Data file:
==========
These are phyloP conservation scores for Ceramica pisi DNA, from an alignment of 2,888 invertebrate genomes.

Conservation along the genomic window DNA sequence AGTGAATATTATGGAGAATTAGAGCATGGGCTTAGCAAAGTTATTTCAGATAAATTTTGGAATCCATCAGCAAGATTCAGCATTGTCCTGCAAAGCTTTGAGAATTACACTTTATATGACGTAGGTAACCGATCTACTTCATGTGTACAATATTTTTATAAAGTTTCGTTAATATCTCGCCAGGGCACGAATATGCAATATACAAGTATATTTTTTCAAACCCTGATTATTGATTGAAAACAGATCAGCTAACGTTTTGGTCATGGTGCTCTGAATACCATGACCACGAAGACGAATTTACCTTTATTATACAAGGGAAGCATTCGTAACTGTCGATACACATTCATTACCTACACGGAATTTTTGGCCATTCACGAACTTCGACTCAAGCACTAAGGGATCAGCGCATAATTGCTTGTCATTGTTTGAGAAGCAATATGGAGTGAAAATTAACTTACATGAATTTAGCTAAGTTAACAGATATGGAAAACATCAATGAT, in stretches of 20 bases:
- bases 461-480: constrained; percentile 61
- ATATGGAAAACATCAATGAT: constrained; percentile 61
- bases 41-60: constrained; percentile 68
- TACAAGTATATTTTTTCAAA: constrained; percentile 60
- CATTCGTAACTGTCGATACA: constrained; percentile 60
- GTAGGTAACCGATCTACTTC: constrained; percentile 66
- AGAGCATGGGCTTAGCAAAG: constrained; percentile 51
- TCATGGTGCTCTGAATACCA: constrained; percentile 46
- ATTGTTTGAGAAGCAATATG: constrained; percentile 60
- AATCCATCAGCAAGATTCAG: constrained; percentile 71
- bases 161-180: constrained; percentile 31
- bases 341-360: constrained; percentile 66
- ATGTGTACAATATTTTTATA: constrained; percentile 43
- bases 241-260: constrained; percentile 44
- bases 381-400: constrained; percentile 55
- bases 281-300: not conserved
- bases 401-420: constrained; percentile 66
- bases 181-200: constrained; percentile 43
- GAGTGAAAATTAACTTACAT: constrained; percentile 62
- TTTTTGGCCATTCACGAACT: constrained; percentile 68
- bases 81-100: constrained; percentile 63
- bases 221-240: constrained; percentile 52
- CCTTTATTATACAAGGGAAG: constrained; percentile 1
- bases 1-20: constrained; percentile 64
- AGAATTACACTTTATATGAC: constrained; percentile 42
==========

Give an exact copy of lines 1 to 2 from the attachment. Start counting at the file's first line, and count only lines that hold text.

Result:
These are phyloP conservation scores for Ceramica pisi DNA, from an alignment of 2,888 invertebrate genomes.

Conservation along the genomic window DNA sequence AGTGAATATTATGGAGAATTAGAGCATGGGCTTAGCAAAGTTATTTCAGATAAATTTTGGAATCCATCAGCAAGATTCAGCATTGTCCTGCAAAGCTTTGAGAATTACACTTTATATGACGTAGGTAACCGATCTACTTCATGTGTACAATATTTTTATAAAGTTTCGTTAATATCTCGCCAGGGCACGAATATGCAATATACAAGTATATTTTTTCAAACCCTGATTATTGATTGAAAACAGATCAGCTAACGTTTTGGTCATGGTGCTCTGAATACCATGACCACGAAGACGAATTTACCTTTATTATACAAGGGAAGCATTCGTAACTGTCGATACACATTCATTACCTACACGGAATTTTTGGCCATTCACGAACTTCGACTCAAGCACTAAGGGATCAGCGCATAATTGCTTGTCATTGTTTGAGAAGCAATATGGAGTGAAAATTAACTTACATGAATTTAGCTAAGTTAACAGATATGGAAAACATCAATGAT, in stretches of 20 bases: